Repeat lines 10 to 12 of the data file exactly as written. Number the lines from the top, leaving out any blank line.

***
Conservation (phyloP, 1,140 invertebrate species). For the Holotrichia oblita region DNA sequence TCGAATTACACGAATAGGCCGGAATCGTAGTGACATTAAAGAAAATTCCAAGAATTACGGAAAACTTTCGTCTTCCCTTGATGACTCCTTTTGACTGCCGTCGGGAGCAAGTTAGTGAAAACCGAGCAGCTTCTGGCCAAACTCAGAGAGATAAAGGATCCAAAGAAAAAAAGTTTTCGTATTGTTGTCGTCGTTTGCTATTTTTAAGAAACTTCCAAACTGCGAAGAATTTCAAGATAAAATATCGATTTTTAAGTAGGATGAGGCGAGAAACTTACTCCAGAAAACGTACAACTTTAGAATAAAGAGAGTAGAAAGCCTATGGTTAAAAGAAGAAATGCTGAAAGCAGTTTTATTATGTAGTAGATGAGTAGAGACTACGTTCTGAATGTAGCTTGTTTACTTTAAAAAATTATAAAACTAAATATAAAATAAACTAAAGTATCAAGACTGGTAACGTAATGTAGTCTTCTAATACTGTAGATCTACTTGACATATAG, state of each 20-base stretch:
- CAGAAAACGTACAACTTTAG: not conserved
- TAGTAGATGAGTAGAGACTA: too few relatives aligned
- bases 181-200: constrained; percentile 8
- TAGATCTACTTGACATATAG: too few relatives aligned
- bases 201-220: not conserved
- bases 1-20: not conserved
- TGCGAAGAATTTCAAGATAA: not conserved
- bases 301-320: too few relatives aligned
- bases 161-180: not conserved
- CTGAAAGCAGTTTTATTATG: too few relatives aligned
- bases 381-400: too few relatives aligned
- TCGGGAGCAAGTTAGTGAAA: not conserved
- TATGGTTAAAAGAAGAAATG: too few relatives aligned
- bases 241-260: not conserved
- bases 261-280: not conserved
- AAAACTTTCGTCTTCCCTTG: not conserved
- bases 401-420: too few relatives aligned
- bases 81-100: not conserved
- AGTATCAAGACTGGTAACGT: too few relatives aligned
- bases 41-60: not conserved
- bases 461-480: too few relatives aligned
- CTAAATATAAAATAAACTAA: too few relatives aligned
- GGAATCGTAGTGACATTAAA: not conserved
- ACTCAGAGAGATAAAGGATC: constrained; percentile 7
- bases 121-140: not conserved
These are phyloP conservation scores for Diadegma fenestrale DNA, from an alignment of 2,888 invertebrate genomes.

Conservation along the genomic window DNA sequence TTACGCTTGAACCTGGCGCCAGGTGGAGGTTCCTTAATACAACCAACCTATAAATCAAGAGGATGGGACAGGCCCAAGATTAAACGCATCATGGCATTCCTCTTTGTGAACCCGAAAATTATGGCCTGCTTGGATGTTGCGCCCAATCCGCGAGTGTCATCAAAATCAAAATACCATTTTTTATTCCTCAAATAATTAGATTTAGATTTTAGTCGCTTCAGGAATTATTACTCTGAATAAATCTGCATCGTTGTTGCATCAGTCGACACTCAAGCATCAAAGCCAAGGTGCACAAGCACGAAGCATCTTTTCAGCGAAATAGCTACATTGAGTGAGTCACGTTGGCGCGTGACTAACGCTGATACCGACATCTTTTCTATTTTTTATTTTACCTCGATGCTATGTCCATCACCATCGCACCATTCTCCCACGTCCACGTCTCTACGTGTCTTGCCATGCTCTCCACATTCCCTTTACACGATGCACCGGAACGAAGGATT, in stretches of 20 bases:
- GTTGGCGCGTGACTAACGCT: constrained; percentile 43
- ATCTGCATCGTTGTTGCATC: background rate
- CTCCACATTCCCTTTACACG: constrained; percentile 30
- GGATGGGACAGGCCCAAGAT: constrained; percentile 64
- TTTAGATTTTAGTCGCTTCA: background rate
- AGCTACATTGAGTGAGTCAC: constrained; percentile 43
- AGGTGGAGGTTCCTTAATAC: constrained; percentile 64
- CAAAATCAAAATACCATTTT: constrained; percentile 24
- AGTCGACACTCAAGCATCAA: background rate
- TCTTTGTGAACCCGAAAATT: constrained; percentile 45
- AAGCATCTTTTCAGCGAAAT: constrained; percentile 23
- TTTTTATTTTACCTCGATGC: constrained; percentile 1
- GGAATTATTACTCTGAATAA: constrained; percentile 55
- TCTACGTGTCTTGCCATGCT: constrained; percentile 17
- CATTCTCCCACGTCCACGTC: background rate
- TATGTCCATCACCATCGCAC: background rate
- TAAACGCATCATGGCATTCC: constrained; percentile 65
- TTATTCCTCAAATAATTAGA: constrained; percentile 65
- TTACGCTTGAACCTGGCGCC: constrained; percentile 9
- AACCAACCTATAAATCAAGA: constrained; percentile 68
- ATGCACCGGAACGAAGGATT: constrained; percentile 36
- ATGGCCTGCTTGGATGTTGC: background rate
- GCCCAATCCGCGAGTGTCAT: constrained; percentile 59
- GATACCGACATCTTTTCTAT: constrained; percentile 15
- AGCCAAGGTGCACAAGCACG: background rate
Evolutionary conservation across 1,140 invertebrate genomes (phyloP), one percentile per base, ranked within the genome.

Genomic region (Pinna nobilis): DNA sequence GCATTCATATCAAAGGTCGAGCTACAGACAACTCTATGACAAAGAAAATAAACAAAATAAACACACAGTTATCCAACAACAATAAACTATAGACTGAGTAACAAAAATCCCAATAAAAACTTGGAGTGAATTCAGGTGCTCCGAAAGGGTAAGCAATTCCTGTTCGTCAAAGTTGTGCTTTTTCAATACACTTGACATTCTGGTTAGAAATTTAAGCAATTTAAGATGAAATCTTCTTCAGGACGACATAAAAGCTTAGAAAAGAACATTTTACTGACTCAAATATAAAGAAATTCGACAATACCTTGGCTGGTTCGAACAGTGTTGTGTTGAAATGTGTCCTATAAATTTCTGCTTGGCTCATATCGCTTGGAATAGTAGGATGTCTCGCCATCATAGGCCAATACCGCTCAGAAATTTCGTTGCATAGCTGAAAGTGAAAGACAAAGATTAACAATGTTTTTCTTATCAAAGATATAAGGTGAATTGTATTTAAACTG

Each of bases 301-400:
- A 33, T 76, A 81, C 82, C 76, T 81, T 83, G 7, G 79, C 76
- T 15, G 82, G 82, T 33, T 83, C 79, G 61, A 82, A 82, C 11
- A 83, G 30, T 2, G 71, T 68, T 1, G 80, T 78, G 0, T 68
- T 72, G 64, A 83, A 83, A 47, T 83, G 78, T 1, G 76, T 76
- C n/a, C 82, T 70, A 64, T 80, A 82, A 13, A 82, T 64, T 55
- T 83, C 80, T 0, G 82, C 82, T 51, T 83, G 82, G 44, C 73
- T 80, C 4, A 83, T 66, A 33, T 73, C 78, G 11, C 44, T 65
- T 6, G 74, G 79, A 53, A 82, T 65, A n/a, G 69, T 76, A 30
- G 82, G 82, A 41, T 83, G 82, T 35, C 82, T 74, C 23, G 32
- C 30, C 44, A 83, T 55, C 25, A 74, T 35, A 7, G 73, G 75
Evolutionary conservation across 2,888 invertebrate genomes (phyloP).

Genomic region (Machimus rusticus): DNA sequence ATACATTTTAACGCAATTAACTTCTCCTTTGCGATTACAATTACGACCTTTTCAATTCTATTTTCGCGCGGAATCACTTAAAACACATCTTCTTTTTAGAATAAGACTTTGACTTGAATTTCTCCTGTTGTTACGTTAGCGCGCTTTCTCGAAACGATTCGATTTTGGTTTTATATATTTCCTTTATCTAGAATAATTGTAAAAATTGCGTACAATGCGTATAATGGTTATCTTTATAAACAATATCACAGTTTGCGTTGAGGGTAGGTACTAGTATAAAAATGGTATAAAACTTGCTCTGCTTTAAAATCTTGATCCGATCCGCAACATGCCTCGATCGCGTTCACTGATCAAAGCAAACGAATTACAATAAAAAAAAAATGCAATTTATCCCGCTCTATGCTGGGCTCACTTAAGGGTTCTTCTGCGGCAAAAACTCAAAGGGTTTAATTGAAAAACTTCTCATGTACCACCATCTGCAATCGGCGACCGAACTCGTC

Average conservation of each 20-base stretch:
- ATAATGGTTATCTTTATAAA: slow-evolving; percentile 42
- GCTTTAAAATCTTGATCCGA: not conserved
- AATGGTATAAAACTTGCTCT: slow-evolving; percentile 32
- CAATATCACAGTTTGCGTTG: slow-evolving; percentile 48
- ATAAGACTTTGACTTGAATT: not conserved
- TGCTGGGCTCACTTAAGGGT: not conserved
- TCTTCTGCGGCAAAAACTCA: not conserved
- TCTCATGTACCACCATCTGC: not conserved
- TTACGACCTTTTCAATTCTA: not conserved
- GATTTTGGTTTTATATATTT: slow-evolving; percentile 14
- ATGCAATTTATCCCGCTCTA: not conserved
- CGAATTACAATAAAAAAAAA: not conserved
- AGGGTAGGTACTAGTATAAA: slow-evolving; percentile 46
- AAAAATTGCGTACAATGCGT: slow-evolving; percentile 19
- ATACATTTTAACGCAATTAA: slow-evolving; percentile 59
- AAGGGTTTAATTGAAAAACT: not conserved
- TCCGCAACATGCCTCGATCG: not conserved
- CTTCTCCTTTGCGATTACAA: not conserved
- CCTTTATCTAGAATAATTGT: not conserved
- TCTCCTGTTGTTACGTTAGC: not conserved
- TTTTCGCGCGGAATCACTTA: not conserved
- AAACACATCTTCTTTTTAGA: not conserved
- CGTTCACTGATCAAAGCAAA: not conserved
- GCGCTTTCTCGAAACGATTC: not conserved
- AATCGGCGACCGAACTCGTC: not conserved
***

- bases 161-180: not conserved
- CTGAAAGCAGTTTTATTATG: too few relatives aligned
- bases 381-400: too few relatives aligned